When people think of the word “Science,” they usually visualize a laboratory full of Petri dishes and test-tubes that make the room reek of formaldehyde, sanitizers and other chemicals. The techs working in these labs wear white jackets with pocket protectors and rubber gloves. There is a sense of creepiness to the non-scientist about a science lab-memories of being forced to dissect animals, stories of chemicals blowing up labs, and even Peter Parker being bitten by the spider to become Spiderman influence these ideas. Who could forget the stories of mad scientists like Dr. Jekyll and Dr. Frankenstein that scare the dickens out of you? Science is definitely associated with big words that no one really understands what they mean except for the people constantly arguing about their meanings among themselves-which would lend the question, if these words actually had a congruent meaning at all, why is everyone always arguing, defining and redefining these scientific terms? It seems that in some cases, even the scientist can’t agree on what is science and what is not.
According to the Merriam Webster Thesaurus, “Science n 1 a body of facts learned by study or experience-see KNOWLEDGE 1. 2 the understanding and information gained from being educated-see EDUCATION 2″ (PP. 612). The Merriam Webster Dictionary defines science as, “1: an area of knowledge that is an object of study; esp.: NATURAL SCIENCE. 2: knowledge covering general truths or the operation of general laws especially as obtained and tested through the scientific method” [sic] (pp. 646).
Looking up the word in Watson’s Index, it refers you to “Scientific influences on Psychology,” and “Scientific Method,” which then refers you to “Experiment; Observation” [sic] (Watson, 626).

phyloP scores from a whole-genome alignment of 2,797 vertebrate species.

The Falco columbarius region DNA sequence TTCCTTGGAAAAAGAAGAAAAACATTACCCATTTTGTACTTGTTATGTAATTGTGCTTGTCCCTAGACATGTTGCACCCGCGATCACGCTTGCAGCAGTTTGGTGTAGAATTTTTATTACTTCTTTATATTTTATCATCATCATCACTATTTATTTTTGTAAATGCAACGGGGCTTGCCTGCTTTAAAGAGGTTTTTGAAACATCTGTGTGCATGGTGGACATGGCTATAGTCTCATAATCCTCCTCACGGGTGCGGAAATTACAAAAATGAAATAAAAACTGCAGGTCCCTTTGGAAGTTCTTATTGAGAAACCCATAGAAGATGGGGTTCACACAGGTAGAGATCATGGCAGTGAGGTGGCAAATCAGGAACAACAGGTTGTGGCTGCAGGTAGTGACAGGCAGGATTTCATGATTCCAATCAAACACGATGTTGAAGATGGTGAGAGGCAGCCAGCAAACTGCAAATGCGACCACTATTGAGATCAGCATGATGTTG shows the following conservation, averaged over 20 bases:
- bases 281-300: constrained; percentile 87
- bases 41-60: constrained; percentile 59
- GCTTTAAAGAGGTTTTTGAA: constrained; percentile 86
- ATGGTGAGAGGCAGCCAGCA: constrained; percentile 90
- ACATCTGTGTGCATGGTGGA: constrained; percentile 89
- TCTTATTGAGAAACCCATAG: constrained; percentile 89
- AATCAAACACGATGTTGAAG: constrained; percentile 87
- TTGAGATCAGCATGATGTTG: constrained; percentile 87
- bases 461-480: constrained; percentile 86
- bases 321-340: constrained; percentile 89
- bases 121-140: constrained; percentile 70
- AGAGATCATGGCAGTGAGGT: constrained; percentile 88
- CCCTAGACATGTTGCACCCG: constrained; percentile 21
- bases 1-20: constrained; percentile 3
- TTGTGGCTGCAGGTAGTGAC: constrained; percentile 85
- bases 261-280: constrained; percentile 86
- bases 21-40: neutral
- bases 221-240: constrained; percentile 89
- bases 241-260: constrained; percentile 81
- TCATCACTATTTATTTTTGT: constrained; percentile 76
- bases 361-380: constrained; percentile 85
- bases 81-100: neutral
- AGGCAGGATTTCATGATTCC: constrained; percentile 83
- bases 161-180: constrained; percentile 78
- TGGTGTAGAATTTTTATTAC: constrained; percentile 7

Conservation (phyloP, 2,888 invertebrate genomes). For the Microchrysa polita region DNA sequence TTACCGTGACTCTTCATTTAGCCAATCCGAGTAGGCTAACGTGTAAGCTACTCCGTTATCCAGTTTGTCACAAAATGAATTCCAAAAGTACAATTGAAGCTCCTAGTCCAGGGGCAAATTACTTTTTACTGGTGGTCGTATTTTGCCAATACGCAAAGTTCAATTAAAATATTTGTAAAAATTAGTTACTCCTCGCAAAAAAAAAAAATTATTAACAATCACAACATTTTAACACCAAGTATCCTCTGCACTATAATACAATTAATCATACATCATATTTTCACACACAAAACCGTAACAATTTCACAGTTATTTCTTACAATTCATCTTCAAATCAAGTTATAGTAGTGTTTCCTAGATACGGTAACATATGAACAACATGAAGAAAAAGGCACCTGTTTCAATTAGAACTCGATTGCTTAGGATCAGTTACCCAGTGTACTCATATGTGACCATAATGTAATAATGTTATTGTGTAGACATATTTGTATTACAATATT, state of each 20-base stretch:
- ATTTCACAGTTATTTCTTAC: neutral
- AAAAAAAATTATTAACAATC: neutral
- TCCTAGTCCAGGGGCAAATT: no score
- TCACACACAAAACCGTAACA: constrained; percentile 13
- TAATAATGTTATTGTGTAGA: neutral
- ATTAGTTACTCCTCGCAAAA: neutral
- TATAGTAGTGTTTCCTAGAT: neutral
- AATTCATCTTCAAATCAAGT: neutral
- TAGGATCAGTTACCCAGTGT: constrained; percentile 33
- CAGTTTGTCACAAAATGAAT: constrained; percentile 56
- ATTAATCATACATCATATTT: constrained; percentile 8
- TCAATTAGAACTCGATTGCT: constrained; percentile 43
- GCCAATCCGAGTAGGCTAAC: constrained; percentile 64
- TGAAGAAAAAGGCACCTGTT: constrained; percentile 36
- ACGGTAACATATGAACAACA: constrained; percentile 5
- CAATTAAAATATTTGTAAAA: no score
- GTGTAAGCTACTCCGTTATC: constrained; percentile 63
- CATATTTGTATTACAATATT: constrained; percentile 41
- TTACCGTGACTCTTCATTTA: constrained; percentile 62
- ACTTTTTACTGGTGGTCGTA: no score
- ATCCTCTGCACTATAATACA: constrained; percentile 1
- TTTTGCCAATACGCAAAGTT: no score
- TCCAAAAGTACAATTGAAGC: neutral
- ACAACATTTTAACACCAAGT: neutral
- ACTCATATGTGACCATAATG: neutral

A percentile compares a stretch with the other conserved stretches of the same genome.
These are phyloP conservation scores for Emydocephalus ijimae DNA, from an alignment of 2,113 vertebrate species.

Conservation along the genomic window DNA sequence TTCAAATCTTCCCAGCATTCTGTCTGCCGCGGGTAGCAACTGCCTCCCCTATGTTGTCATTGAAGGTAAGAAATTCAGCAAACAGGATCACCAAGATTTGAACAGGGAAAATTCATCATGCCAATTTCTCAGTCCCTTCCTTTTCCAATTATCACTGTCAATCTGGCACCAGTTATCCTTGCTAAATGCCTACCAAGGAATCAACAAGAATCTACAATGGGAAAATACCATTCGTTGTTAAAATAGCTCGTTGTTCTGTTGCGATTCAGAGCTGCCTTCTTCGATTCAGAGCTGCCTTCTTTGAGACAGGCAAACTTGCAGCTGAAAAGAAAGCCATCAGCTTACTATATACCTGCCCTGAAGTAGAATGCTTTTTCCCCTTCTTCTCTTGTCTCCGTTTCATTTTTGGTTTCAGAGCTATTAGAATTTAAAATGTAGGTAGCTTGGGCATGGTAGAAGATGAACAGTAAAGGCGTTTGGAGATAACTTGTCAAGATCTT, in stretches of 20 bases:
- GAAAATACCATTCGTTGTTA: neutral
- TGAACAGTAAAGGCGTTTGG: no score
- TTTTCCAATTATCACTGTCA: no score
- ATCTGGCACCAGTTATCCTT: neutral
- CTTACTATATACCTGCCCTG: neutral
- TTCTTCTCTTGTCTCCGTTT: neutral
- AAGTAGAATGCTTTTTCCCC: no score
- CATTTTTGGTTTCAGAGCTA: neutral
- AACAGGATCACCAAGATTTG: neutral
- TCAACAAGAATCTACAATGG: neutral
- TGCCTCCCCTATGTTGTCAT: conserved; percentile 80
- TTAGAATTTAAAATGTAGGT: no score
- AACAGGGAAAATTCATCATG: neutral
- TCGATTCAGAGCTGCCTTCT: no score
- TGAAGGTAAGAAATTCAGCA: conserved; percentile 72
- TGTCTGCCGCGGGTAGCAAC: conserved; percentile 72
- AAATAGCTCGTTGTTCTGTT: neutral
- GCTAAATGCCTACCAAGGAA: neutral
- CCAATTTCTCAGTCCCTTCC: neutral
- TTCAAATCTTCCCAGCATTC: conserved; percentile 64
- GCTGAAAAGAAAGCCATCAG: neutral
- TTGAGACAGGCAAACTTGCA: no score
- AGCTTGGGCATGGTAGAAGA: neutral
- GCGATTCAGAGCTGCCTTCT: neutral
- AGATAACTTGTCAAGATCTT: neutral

The definition of science does not appear in Osgood, but English gives the rather long definition of, “the study of natural phenomena by the methods of the physical and biological sciences; natural science (which see). à This usage, while common, arbitrarily excludes most investigations and systemizations of knowledge in the psychological and social disciplines. Such division is not warranted either by historical development or by the contemporary state of affairs, and it gives to science in English a narrower connotation than that of related expressions in other European languages. 2. Organized and systematic knowledge. à This usage, though occasionally useful, is as much too broad as the first is too narrow. 3. A particular body of knowledge e.g., physics, physiology, psychology-distinguished by the special set of operations employed in gathering empirical facts and by a distinctive set of constructs employed in interpreting the data. à E.g., although physiology and psychology deal with the same object-viz., the organism-they utilize different methods and constructs (with some overlapping) and thus develop distinct systems of knowledge” (English, 480).
Tischler defines science as, “a body of systematically arranged knowledge that shows the operation of general laws” (pp. 7).